Protests in Potosí, photo ABI
Following two weeks of protest and road blocks in the southern Bolivian department of Potosí, analysis of this complex political event have multiplied to the point of obscurity and utter confusion. Even veteran authoritative observers are falling into traps. So, I want to clarify one point.
What are these protests about?
Well, a lot of things. From roads, to airports, to political boundries, and mining investments. But to help clarify the significance of all of these demands, it would be helpful to ask what specifically triggered the start of these protests?
In contrast to what the usually authoritative Andean Information Network and Federico Fuentes put forward, the Potosí roadblocks did not begin with demands for regional development projects, or a dispute over the political boundry between Potosí and Oruro. The protests began in reaction to the passage of an anti-contraband law, designed to crack down on the prolific traffic in contraband goods through Potosí and Oruro. The sectors that raised protest against this law were the wealthly civic sectors that run the illegal trade and will lose money from its limit, the contrabandistas.
That is to say, the spark of these protests was not all that different from a few months ago when taxi drivers went on strike to protest the passage of an anti-drunk driving law. A sector demanding it be allowed to continue outright harmful and illegal behavior.
However, such a demand is not politically sustainable over time. So, additional demands and grievences have been added continously over the weeks in order to both build regional support for the roadblocks and wear out the government, to make an impossible demand viable.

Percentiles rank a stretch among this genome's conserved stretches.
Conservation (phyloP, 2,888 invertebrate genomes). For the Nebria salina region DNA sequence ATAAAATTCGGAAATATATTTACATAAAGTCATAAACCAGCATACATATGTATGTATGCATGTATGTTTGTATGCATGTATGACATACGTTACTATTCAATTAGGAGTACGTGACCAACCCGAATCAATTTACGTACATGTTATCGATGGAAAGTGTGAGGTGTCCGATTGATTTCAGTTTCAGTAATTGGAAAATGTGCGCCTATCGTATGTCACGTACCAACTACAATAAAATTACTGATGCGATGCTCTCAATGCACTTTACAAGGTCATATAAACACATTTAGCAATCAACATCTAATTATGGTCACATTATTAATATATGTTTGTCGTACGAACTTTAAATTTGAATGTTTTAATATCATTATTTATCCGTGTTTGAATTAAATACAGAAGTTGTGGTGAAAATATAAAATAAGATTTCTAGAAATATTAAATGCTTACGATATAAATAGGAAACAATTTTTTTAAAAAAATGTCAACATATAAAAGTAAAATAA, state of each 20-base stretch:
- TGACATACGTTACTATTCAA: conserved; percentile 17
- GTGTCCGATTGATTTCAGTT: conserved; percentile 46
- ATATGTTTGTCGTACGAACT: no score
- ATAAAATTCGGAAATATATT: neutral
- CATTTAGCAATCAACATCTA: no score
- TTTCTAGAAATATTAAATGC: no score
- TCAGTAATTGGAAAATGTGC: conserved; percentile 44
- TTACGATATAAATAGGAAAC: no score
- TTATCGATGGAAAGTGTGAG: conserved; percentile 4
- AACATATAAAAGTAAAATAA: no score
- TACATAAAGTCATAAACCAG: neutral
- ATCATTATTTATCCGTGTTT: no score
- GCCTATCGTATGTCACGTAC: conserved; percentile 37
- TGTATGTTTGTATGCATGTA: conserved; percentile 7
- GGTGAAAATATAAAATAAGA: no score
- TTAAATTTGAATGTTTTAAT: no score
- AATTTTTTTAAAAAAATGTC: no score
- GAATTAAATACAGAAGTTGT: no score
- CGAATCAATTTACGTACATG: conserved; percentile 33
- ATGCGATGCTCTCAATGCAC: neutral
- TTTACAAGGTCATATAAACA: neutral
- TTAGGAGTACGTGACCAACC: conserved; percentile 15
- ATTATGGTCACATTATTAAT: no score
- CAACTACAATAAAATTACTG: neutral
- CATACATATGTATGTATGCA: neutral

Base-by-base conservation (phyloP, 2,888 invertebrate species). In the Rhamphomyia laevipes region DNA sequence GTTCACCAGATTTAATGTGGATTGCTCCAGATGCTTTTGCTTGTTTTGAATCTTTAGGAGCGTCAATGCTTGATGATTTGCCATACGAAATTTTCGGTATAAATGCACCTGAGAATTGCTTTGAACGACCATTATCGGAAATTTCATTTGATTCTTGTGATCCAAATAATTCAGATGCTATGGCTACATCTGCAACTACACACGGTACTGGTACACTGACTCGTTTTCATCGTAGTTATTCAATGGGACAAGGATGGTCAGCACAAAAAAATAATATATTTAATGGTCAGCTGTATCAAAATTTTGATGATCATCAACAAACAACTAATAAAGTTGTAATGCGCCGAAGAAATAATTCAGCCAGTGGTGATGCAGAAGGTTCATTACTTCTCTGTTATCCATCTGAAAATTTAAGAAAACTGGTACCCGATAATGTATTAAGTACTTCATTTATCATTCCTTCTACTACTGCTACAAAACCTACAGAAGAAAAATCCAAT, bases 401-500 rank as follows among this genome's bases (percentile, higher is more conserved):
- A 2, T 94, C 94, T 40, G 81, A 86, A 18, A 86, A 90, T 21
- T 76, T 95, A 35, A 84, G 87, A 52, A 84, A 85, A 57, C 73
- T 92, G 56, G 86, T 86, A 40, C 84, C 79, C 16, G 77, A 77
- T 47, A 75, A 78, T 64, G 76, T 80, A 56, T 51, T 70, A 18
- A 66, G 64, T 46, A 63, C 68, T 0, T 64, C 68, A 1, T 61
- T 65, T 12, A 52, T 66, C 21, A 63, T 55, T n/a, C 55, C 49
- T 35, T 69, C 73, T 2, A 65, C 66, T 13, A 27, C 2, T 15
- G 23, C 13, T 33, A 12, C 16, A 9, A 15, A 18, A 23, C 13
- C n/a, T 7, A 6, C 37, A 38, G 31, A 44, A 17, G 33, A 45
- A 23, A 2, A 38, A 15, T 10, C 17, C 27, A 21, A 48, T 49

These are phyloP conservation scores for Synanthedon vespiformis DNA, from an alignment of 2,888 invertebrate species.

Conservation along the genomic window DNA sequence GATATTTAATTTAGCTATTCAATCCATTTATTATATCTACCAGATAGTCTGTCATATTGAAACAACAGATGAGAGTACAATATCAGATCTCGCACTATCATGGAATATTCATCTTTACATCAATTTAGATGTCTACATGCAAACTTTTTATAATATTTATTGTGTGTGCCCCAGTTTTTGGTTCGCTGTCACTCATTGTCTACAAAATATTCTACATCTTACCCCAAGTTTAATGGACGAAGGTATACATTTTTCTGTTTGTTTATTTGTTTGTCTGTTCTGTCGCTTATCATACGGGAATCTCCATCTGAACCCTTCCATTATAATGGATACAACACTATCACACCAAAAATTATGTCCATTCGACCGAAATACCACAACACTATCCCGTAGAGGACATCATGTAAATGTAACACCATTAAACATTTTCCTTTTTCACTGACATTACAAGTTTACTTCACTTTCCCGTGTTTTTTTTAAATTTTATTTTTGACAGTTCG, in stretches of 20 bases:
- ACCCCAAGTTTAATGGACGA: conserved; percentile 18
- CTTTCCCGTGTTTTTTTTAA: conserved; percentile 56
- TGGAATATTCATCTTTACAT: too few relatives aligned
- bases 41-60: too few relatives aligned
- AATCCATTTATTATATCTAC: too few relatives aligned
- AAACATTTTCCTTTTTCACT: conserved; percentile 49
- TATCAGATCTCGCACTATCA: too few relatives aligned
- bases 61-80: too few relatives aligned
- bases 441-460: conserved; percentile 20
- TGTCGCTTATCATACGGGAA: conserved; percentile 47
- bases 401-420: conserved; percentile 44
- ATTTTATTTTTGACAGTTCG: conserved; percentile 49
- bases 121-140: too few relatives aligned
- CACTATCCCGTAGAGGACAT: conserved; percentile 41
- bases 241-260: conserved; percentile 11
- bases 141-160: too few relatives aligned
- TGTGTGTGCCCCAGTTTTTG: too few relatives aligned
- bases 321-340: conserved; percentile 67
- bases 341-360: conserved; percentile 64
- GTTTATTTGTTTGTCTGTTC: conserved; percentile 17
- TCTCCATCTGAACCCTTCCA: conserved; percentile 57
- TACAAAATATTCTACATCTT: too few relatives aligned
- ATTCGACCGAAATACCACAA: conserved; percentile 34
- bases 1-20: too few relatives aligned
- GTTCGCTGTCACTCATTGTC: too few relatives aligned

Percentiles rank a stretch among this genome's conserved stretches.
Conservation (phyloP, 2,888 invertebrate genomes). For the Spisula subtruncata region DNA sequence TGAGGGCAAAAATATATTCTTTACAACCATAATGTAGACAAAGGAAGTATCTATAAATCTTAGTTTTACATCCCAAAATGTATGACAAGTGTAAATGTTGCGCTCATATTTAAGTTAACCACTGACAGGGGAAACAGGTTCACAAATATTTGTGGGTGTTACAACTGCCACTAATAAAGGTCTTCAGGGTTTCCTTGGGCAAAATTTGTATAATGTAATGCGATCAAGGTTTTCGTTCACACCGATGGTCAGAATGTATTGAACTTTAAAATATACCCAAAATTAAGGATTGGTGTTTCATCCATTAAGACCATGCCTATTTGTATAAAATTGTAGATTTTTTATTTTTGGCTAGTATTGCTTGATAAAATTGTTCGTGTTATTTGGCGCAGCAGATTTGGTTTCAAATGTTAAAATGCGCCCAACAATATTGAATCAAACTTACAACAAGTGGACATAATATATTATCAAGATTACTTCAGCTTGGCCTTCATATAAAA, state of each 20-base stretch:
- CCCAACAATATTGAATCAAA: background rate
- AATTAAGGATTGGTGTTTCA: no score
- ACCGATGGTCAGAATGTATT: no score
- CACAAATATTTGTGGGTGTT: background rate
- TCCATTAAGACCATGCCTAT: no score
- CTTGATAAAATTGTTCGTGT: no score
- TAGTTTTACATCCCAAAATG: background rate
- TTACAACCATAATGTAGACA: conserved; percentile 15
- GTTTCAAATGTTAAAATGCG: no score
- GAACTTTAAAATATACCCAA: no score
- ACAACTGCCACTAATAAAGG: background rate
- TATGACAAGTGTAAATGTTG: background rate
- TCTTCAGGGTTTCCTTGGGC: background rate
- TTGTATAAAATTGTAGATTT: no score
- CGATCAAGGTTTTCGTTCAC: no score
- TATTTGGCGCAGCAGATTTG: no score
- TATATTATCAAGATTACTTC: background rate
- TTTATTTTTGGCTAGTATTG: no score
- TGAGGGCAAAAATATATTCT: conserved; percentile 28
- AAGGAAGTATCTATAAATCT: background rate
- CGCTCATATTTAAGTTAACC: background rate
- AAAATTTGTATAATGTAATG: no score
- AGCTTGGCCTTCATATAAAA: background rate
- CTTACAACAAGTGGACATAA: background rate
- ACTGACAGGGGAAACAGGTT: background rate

In the poorest region of Bolivia striking up legitimate grievences is not difficult, especially in contrast to the immense mineral wealth of the region. However, the civic sectors leading the strike ran into another problem in this regard. The government's willingness to negotiate these additional legitimate demands. So, they have placed impossible symbolic demands on the negotiation.
First, they were unwilling to travel to La Paz to meet and negotiate and when the Morales' government offered to change venue to Sucre, they demanded that negotiations could only take place if Morales showed up in person, as opposed to his ministers (at the same moment Morales was scheduled to travel abroad).
The Andean Information Network has discounted the Morales' claim of rightwing elite sectors behind the protest as well as comparison to the regionalist Capitalia protests in Sucre in 2007 citing the broad based regional demands and local MAS politicians apart of the protests. However, both characeristics were apart of the Capitalia protests- with initial local MAS politician support and negotiations over airports, development projects ect. Niether negates the character of original intent or lead actors.
As with the regionalist Capitalia movement, the contradictions born of elite civic demands and legitimate popular grievences will come to ahead eventually, in some form or another. What the consequences will be for the Morales government, MAS party, and national politics, I cannot say or anticipate at this moment. But I do imagine they will be less dire than the current press pundits in Bolivia and abroad are now saying.